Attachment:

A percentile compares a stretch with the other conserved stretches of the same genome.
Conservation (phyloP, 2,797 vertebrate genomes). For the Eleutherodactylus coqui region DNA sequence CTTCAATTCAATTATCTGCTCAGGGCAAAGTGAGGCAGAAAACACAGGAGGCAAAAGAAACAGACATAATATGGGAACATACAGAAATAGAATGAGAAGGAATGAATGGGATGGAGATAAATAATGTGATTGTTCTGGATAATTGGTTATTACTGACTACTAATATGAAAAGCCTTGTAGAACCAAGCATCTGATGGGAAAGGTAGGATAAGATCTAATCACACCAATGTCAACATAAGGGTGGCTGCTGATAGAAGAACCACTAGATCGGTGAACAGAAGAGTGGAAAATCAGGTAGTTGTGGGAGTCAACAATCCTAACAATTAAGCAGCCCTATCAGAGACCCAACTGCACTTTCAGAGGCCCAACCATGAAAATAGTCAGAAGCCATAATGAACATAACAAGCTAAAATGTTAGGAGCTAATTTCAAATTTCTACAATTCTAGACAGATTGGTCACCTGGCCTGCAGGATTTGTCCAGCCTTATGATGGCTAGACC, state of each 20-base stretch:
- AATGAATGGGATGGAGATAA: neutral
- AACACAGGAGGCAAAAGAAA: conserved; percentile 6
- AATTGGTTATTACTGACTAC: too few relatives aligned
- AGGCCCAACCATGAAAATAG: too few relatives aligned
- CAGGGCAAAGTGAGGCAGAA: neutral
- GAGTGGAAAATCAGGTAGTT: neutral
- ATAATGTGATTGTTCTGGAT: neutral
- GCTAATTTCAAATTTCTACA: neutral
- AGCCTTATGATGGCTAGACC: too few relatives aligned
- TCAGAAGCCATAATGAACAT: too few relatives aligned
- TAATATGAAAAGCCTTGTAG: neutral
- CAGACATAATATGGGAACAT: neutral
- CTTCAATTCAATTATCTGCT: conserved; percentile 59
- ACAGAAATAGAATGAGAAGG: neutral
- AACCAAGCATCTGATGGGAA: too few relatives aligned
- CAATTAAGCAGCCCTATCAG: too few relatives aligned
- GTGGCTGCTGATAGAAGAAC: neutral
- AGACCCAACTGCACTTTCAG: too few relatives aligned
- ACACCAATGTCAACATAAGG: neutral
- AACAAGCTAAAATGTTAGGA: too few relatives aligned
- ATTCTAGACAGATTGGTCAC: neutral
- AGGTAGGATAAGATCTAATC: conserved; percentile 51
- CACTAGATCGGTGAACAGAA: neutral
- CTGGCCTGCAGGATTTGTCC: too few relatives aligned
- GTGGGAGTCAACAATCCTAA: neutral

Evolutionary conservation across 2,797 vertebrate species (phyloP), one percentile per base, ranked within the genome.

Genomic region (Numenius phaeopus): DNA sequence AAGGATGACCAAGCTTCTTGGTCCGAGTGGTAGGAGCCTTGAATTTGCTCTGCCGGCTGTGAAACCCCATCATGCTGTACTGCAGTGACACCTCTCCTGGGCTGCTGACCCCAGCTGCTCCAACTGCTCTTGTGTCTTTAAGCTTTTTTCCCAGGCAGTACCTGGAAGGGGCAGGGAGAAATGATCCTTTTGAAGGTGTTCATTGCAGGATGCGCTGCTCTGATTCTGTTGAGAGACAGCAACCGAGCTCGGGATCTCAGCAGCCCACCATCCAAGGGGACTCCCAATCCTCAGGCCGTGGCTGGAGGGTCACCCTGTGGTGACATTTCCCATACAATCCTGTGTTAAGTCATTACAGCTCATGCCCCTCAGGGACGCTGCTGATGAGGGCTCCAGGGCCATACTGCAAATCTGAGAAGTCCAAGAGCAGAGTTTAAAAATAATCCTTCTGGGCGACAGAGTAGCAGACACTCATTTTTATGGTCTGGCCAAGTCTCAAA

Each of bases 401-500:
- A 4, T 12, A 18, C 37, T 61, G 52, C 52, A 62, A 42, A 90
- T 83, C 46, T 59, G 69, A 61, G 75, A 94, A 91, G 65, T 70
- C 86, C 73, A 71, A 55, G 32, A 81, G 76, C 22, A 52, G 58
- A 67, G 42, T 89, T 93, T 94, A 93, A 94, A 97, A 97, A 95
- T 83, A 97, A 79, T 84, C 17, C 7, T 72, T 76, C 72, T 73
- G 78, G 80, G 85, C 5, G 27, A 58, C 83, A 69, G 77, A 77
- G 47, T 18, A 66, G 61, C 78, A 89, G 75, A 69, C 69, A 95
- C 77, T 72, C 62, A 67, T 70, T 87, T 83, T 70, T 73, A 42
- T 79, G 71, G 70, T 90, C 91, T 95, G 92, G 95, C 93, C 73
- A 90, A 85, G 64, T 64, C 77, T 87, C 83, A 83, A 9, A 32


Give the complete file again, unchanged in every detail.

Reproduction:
A percentile compares a stretch with the other conserved stretches of the same genome.
Conservation (phyloP, 2,797 vertebrate genomes). For the Eleutherodactylus coqui region DNA sequence CTTCAATTCAATTATCTGCTCAGGGCAAAGTGAGGCAGAAAACACAGGAGGCAAAAGAAACAGACATAATATGGGAACATACAGAAATAGAATGAGAAGGAATGAATGGGATGGAGATAAATAATGTGATTGTTCTGGATAATTGGTTATTACTGACTACTAATATGAAAAGCCTTGTAGAACCAAGCATCTGATGGGAAAGGTAGGATAAGATCTAATCACACCAATGTCAACATAAGGGTGGCTGCTGATAGAAGAACCACTAGATCGGTGAACAGAAGAGTGGAAAATCAGGTAGTTGTGGGAGTCAACAATCCTAACAATTAAGCAGCCCTATCAGAGACCCAACTGCACTTTCAGAGGCCCAACCATGAAAATAGTCAGAAGCCATAATGAACATAACAAGCTAAAATGTTAGGAGCTAATTTCAAATTTCTACAATTCTAGACAGATTGGTCACCTGGCCTGCAGGATTTGTCCAGCCTTATGATGGCTAGACC, state of each 20-base stretch:
- AATGAATGGGATGGAGATAA: neutral
- AACACAGGAGGCAAAAGAAA: conserved; percentile 6
- AATTGGTTATTACTGACTAC: too few relatives aligned
- AGGCCCAACCATGAAAATAG: too few relatives aligned
- CAGGGCAAAGTGAGGCAGAA: neutral
- GAGTGGAAAATCAGGTAGTT: neutral
- ATAATGTGATTGTTCTGGAT: neutral
- GCTAATTTCAAATTTCTACA: neutral
- AGCCTTATGATGGCTAGACC: too few relatives aligned
- TCAGAAGCCATAATGAACAT: too few relatives aligned
- TAATATGAAAAGCCTTGTAG: neutral
- CAGACATAATATGGGAACAT: neutral
- CTTCAATTCAATTATCTGCT: conserved; percentile 59
- ACAGAAATAGAATGAGAAGG: neutral
- AACCAAGCATCTGATGGGAA: too few relatives aligned
- CAATTAAGCAGCCCTATCAG: too few relatives aligned
- GTGGCTGCTGATAGAAGAAC: neutral
- AGACCCAACTGCACTTTCAG: too few relatives aligned
- ACACCAATGTCAACATAAGG: neutral
- AACAAGCTAAAATGTTAGGA: too few relatives aligned
- ATTCTAGACAGATTGGTCAC: neutral
- AGGTAGGATAAGATCTAATC: conserved; percentile 51
- CACTAGATCGGTGAACAGAA: neutral
- CTGGCCTGCAGGATTTGTCC: too few relatives aligned
- GTGGGAGTCAACAATCCTAA: neutral

Evolutionary conservation across 2,797 vertebrate species (phyloP), one percentile per base, ranked within the genome.

Genomic region (Numenius phaeopus): DNA sequence AAGGATGACCAAGCTTCTTGGTCCGAGTGGTAGGAGCCTTGAATTTGCTCTGCCGGCTGTGAAACCCCATCATGCTGTACTGCAGTGACACCTCTCCTGGGCTGCTGACCCCAGCTGCTCCAACTGCTCTTGTGTCTTTAAGCTTTTTTCCCAGGCAGTACCTGGAAGGGGCAGGGAGAAATGATCCTTTTGAAGGTGTTCATTGCAGGATGCGCTGCTCTGATTCTGTTGAGAGACAGCAACCGAGCTCGGGATCTCAGCAGCCCACCATCCAAGGGGACTCCCAATCCTCAGGCCGTGGCTGGAGGGTCACCCTGTGGTGACATTTCCCATACAATCCTGTGTTAAGTCATTACAGCTCATGCCCCTCAGGGACGCTGCTGATGAGGGCTCCAGGGCCATACTGCAAATCTGAGAAGTCCAAGAGCAGAGTTTAAAAATAATCCTTCTGGGCGACAGAGTAGCAGACACTCATTTTTATGGTCTGGCCAAGTCTCAAA

Each of bases 401-500:
- A 4, T 12, A 18, C 37, T 61, G 52, C 52, A 62, A 42, A 90
- T 83, C 46, T 59, G 69, A 61, G 75, A 94, A 91, G 65, T 70
- C 86, C 73, A 71, A 55, G 32, A 81, G 76, C 22, A 52, G 58
- A 67, G 42, T 89, T 93, T 94, A 93, A 94, A 97, A 97, A 95
- T 83, A 97, A 79, T 84, C 17, C 7, T 72, T 76, C 72, T 73
- G 78, G 80, G 85, C 5, G 27, A 58, C 83, A 69, G 77, A 77
- G 47, T 18, A 66, G 61, C 78, A 89, G 75, A 69, C 69, A 95
- C 77, T 72, C 62, A 67, T 70, T 87, T 83, T 70, T 73, A 42
- T 79, G 71, G 70, T 90, C 91, T 95, G 92, G 95, C 93, C 73
- A 90, A 85, G 64, T 64, C 77, T 87, C 83, A 83, A 9, A 32